3.      Why we should make time for distraction. Instead of resisting the urge to check your favourite websites or apps while you should be working (or feel guilty about caving in), we’re better off building such time into our days. Such “productive distraction” can help you build structure into your day, and it allows you to take advantage of the benefits of such breaks. Taking intentional pauses from our main projects allows our minds to explore new ideas and, in turn, can boost creativity. Discover more on this subject on 10/10, our acclaimed leadership development and mentoring programme. [MORE]

4.      Nice work if you can get it. Peers in the House of Lords can claim £305 a day for travel if they sign in on arrival, although no record is kept of when they depart. Last year, 88 peers (around one in nine) didn’t speak, hold any government post or sit on any committee; and 46 didn’t register a single vote. One non-voter claimed £25,000 while another peer voted just once and claimed £41,000. Two peers claimed more than £70,000. The median claim was £30,180; 116 claimed nothing at all. The biggest claim was from former Labour minister Jack Cunningham, Baron Cunningham of Felling, for £75,122, of which £23,108 was for air travel. The Times

5.      Most of us want pay transparency. More than half of workers in the UK say they support pay transparency measures such as making monthly income and tax returns publicly available. A YouGov survey on behalf of Indeed found 56% of respondents would favour such moves to reduce pay inequality, trading their privacy for data on how their colleagues are paid. The Institute for Public Policy Research think tank has previously called for transparency measures to help tackle gender, ethnicity and disability pay gaps in the UK. Finland, Sweden and Norway currently impose similar requirements. The Guardian

6.      When we can’t ‘be ourselves’ at work. Employees who feel they must hide their true identity at work are more likely to behave unethically on the job, according to researchers from Northwestern Kellogg, Cal State, and University of Houston. Tension between your work and non-work identities induces the feeling that you are inauthentic and that you have split yourself in two, which in turn encourages dishonest behaviour, the researchers found. While bringing your “whole self” to work may not always be realistic (or advisable), the study suggests companies benefit by making sure employees feel like they have control over their identity at work. LinkedIn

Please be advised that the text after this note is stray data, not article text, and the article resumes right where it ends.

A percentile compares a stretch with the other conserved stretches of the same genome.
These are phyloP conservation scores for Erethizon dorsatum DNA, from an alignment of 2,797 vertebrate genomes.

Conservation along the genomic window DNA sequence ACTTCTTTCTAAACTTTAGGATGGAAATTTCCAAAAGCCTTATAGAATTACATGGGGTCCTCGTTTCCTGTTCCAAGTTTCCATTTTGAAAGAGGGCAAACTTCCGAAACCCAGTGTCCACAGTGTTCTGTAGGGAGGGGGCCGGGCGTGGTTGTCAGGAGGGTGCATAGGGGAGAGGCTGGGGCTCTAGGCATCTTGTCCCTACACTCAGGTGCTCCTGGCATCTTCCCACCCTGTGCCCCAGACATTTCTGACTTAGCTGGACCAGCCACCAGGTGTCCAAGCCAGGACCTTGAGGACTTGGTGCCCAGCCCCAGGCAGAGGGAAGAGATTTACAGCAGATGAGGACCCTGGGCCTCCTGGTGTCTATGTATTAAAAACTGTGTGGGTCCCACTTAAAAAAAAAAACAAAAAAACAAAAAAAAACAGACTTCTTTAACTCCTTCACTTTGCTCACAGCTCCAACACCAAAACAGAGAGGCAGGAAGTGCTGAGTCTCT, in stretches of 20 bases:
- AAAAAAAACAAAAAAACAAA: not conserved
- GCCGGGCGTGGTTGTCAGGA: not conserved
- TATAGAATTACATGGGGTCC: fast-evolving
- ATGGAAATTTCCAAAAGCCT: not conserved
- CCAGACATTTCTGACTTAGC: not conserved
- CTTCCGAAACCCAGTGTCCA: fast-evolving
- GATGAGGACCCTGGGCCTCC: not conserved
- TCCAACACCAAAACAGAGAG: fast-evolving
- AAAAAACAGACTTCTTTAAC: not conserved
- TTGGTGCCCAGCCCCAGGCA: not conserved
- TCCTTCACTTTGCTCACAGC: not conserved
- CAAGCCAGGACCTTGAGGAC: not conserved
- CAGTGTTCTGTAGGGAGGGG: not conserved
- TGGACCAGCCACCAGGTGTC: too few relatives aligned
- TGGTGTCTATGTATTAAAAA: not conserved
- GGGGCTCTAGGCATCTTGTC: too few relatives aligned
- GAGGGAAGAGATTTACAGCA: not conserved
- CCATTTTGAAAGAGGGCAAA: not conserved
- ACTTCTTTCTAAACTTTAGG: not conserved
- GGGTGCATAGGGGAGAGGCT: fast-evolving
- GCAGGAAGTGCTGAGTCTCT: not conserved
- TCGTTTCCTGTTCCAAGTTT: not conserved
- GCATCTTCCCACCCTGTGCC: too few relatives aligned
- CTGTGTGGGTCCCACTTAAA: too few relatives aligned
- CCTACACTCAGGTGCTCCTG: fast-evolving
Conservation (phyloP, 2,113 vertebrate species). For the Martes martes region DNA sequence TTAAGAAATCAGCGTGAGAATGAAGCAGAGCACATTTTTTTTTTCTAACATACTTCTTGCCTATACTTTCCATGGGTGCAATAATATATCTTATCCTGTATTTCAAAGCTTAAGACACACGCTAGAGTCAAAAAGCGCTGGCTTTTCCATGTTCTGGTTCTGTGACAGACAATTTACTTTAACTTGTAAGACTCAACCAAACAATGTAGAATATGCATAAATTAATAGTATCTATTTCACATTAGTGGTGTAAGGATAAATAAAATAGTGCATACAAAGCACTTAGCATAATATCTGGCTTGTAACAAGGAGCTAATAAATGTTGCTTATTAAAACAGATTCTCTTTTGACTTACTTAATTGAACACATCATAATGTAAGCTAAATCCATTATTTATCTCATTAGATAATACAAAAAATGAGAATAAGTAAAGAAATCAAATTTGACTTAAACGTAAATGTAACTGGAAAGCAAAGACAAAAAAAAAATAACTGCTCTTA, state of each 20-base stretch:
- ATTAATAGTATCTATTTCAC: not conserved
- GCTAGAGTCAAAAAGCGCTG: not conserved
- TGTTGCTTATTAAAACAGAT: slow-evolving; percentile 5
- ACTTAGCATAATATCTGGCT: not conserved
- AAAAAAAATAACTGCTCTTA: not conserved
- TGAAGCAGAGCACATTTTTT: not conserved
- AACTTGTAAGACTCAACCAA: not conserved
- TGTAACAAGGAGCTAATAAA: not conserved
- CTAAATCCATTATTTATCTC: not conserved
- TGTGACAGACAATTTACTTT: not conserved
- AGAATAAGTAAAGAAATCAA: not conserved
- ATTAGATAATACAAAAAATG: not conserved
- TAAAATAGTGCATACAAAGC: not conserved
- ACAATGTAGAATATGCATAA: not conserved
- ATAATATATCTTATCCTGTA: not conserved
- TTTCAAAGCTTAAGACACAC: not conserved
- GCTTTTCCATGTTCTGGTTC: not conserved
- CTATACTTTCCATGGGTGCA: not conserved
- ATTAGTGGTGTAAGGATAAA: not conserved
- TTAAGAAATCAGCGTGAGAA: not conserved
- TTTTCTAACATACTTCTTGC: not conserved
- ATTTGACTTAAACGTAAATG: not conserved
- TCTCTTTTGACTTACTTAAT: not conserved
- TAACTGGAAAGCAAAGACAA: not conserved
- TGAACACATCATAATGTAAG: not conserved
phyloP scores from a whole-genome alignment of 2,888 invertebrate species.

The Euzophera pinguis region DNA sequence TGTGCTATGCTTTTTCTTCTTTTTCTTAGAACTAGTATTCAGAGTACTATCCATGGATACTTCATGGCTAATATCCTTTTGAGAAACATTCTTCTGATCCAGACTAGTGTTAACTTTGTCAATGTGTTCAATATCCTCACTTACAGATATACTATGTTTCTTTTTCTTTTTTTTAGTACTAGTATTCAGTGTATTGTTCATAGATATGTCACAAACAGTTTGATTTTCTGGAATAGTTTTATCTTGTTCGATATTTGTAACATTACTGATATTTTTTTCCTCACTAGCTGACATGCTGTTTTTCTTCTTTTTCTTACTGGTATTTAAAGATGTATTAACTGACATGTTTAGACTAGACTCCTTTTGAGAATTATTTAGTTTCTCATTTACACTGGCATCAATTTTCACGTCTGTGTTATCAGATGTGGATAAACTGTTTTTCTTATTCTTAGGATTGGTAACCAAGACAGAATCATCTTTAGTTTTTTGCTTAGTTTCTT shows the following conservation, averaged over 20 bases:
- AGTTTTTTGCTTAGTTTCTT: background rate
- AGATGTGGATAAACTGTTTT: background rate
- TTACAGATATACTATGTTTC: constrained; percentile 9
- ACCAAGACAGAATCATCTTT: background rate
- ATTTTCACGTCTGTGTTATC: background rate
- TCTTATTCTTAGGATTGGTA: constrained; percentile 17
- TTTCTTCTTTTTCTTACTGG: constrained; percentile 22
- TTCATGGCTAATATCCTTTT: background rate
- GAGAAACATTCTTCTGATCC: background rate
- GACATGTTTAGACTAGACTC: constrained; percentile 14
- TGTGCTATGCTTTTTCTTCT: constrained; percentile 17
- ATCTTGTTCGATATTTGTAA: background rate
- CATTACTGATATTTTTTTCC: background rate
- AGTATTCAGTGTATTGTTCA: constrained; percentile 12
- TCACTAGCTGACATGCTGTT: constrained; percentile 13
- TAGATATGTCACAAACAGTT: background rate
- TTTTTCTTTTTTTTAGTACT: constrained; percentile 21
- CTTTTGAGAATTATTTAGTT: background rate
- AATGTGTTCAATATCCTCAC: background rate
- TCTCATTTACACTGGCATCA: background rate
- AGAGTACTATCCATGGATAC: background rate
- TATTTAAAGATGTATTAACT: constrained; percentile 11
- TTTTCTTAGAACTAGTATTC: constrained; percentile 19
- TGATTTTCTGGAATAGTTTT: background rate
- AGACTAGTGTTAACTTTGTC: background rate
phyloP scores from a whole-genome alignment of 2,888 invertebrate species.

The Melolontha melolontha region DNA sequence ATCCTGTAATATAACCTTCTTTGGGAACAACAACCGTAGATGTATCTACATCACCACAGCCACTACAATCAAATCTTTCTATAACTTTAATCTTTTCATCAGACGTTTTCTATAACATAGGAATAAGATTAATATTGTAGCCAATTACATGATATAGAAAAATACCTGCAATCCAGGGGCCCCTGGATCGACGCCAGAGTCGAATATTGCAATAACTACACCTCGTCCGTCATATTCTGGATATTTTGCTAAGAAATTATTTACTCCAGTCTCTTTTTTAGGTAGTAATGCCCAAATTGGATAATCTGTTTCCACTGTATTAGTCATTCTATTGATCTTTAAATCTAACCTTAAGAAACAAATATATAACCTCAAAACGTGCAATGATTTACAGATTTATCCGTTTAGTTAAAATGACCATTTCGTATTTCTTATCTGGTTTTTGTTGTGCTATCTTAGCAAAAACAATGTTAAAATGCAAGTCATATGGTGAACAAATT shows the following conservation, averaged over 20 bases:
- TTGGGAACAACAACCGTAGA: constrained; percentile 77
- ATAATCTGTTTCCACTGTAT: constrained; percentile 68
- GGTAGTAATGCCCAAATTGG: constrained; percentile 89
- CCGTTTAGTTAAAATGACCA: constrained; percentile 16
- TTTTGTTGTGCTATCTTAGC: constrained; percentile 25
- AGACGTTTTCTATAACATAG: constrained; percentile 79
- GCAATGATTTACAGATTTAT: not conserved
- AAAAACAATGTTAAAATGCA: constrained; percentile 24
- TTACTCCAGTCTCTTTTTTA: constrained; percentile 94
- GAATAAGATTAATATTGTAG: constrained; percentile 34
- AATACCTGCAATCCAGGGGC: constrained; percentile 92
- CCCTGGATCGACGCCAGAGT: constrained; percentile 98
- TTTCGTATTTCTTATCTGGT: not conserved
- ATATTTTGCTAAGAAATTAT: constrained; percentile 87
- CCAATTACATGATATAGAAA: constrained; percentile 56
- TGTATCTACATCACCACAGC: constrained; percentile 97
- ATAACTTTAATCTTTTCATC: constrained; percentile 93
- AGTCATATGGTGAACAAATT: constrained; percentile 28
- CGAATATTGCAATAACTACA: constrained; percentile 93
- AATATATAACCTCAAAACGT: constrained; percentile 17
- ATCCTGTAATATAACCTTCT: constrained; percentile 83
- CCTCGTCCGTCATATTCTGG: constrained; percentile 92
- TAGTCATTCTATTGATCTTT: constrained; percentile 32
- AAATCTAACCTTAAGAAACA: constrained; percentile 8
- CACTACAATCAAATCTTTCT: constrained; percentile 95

7.      Young can no longer afford to move to cities. High rents in English cities are forcing young people to stay in small towns with limited prospects, the Resolution Foundation has warned. The think tank says the number of people aged 25 to 34 starting a new job and moving home has fallen by 40% over the past two decades.  The Guardian

8.      It’s anyone’s guess as to who’s ahead in the polls. Conflicting national polls this week showed either the Lib Dems or the Brexit Party in the lead. A YouGov poll for The Times had the Lib Dems on 24%, followed by the Brexit Party on 22%. The Tories and Labour were tied at 19%. The Opinium poll in The Observer put the Brexit Party in the lead with 26%. Labour was second with 22%, followed by the Tories on 17% and then the Lib Dems on 16%. Sky

9.      Ultimate limit of human endurance defined. US researchers say they have found a formula for the top limit of human physical endurance after studying data from a 3,000-mile run, the Tour de France and other ultimate athletic events. The team, from Duke University, say the average person can expend at most 2.5 times the body’s resting metabolic rate per day – around 4,000 calories. BBC

10.  The bottom line. Even in her last week as Tory leader, Theresa May was not spared attack - this time, the choice of gifts for the visiting US president and First Lady. Donald Trump’s gift from the PM was a framed draft of the Atlantic Charter, agreed in 1941 by Franklin D. Roosevelt and Winston Churchill, while his wife Melania was given a tea set. The First Lady is married to one of the most unpleasant men in modern history - so she will need something stronger than tea. Editor

Financial firms have moved £900m of assets out of the UK in advance of Brexit, according to a study by think tank Advance Financial. Metro